Russia’s ambitions in Ukraine now stretch beyond the country’s eastern territories, the country’s foreign minister said Wednesday, a departure from the Kremlin’s earlier claims that it is not waging a war of imperial expansion.
Foreign Minister Sergey Lavrov told RIA Novosti, the Russian state news agency, that Russia’s territorial aims have changed to include a swath of the south as peace negotiations have failed and the situation on the ground has changed.
“This is an ongoing process,” said Mr. Lavrov, adding that Russia’s objectives could expand further if Western countries deliver more long-range weapons to Ukraine.
He specifically mentioned the HIMARS multiple rocket launchers that the United States has delivered to Ukraine and which have been instrumental in limiting Russian advances by hitting faraway targets, including munitions depots and key infrastructure facilities.
The arrival of a dozen of multiple rocket launchers appears to have slowed down Russia’s advance, allowing Ukraine to strike ammunition dumps and other strategic targets deep behind the front lines.
On Wednesday, the United States promised to deliver another four of the launchers. Ukraine has also stepped up attacks in Kherson Province, in the south, in a possible prelude to a large-scale counteroffensive, which would shift the dynamic of the war.
Russian forces currently control the entire Luhansk Province in the east and have begun a slow-moving offensive to seize the neighboring Donetsk Province, though they made little progress in the last two weeks. Russian troops have also seized the coastal region in the south all the way to the Dnipro River.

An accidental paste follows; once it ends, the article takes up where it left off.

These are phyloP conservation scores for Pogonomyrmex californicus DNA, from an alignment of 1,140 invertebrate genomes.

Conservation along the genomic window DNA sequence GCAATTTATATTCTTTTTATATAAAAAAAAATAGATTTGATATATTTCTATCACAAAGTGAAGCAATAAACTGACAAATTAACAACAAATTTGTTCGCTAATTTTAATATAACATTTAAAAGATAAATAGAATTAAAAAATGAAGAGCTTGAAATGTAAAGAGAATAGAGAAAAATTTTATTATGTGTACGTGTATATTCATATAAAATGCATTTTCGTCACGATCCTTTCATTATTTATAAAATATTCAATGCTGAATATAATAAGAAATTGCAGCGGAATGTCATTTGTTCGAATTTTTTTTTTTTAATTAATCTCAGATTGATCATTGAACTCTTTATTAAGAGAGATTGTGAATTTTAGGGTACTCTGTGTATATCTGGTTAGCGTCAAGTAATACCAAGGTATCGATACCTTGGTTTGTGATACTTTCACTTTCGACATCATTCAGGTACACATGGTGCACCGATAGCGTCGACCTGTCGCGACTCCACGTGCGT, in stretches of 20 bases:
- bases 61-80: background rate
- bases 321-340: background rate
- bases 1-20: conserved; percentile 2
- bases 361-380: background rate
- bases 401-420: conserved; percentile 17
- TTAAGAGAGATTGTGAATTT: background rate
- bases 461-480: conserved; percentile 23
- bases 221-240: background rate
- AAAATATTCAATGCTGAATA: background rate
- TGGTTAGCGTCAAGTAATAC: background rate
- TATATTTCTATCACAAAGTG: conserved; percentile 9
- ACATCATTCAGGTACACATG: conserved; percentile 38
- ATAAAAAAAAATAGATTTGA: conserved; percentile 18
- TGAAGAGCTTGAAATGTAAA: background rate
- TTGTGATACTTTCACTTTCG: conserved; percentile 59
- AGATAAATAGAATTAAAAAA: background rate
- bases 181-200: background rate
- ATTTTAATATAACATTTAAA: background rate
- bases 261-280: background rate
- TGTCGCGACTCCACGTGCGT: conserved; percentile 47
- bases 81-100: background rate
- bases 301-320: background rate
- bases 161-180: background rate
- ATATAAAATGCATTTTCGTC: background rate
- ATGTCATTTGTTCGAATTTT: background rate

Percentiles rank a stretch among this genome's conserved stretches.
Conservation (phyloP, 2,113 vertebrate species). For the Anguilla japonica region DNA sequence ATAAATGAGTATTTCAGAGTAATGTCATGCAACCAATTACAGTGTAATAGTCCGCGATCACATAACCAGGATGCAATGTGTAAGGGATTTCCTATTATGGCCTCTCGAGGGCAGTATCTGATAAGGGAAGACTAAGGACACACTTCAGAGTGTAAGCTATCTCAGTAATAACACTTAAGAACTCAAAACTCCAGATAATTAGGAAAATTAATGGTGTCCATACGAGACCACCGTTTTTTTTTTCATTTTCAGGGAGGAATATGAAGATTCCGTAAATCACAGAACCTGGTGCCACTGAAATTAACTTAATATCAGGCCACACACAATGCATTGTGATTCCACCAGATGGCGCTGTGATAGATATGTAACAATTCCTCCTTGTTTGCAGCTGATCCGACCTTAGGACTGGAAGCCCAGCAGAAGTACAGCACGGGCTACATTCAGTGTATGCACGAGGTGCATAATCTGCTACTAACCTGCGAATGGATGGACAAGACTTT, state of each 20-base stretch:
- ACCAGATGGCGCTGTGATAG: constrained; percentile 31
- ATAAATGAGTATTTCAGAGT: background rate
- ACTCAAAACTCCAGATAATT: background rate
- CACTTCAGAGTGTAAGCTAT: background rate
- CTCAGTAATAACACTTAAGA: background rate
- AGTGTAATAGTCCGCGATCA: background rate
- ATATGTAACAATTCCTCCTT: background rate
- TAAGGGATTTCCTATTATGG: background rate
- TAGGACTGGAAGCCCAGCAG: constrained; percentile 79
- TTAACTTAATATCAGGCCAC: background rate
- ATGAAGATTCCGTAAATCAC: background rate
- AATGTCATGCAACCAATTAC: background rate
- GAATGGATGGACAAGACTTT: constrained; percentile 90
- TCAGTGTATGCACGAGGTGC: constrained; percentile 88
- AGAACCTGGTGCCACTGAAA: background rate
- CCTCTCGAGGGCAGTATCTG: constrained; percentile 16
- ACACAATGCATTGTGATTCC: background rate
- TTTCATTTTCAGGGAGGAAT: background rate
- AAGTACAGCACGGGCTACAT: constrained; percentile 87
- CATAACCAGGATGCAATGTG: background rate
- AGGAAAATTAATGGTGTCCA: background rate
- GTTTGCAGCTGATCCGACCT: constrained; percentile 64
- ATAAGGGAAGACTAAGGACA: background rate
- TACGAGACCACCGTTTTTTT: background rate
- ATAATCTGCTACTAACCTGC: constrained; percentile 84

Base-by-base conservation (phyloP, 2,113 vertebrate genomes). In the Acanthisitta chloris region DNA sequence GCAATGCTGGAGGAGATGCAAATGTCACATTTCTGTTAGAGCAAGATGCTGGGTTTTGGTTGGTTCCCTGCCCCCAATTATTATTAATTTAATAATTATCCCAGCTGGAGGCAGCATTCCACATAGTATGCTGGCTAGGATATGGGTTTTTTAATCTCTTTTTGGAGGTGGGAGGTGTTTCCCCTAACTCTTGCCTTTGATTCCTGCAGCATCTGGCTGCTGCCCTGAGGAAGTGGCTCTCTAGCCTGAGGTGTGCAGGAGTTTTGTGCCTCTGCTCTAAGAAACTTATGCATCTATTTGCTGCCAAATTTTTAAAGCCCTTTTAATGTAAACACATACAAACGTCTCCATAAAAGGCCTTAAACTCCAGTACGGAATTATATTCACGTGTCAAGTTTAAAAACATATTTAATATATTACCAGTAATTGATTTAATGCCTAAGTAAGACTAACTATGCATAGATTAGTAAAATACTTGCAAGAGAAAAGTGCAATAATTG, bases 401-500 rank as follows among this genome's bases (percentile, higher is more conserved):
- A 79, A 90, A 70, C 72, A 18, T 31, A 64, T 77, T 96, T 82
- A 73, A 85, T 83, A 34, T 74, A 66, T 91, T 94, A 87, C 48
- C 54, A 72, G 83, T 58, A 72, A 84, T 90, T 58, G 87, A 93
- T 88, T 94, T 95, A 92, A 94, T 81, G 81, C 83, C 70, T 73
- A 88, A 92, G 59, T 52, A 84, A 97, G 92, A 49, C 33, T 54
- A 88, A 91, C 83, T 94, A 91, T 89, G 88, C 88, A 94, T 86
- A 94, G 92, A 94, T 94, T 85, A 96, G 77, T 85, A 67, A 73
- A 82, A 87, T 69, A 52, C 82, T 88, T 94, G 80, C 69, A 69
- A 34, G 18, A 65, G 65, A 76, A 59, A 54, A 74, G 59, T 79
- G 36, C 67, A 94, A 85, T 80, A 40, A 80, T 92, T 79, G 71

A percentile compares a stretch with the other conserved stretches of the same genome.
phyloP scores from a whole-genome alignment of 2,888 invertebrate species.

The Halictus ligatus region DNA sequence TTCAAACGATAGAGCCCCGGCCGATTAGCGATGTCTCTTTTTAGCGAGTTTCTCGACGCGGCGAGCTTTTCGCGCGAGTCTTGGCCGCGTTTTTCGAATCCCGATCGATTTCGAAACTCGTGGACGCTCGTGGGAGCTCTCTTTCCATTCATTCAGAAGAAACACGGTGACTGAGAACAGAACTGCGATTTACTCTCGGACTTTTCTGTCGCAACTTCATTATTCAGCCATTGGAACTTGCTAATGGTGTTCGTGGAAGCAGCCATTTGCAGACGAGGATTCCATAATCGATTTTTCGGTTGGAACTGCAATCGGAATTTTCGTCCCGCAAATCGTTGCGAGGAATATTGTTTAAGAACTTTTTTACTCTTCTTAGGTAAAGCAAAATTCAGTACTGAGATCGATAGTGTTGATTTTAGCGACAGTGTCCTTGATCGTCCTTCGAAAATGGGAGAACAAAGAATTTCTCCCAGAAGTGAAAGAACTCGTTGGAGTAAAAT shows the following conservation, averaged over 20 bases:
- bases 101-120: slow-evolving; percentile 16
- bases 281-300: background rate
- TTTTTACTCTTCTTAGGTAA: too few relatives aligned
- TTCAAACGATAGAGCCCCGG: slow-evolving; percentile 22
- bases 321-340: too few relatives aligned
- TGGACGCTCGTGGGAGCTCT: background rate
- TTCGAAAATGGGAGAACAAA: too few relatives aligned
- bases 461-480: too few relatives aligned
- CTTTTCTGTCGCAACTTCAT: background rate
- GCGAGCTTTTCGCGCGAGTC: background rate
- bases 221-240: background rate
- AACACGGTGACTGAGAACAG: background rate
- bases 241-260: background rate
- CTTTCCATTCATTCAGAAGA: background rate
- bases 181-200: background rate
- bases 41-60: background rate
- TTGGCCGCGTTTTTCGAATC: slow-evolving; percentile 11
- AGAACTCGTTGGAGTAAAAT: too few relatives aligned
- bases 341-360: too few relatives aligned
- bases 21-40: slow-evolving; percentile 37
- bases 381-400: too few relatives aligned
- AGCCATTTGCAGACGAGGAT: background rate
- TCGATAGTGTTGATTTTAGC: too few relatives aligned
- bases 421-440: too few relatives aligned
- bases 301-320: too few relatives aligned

When he announced the start of the invasion of Ukraine in a speech in February, President Vladimir V. Putin claimed that Russia did not intend to occupy the country or “impose anything on anyone by force” but rather to “demilitarize” Ukraine.
But Mr. Lavrov said on Wednesday that Moscow now is also eying the Kherson and Zaporizka Provinces of Ukraine’s south, parts of which are occupied by the Russian forces, as well as “a number of other territories.”
The Ukrainian government and its Western allies have dismissed Mr. Putin’s rationale as pretext. Ukrainian officials have said that Russia’s aims have been clear from the outset and remain unchanged: the destruction of Ukraine as a sovereign nation and the annihilation of Ukrainian culture, evidenced by Russia’s unrelenting bombardment, naval blockade on Ukrainian ports and the deportation of hundreds of thousands of Ukrainians to Russia.
After Russia failed to swiftly capture Ukraine’s capital of Kyiv in the initial stage of the war, Moscow’s narrative began to shift, with Mr. Putin citing the protection of pro-Russia breakaway republics in the country’s eastern Donbas region as the Kremlin’s main aim.
Since scaling back its publicly stated ambitions, Moscow redirected the bulk of its combat forces to a grueling campaign aimed at claiming territory in the east. After seizing control of Luhansk Province, which with neighboring Donetsk Province makes up the Donbas, Russia has not made any notable gains in more than two weeks.
The Russian government has been under pressure from pro-war military bloggers, an increasingly vocal group that has criticized the army’s performance and kept pushing the Kremlin to expand its territorial ambitions.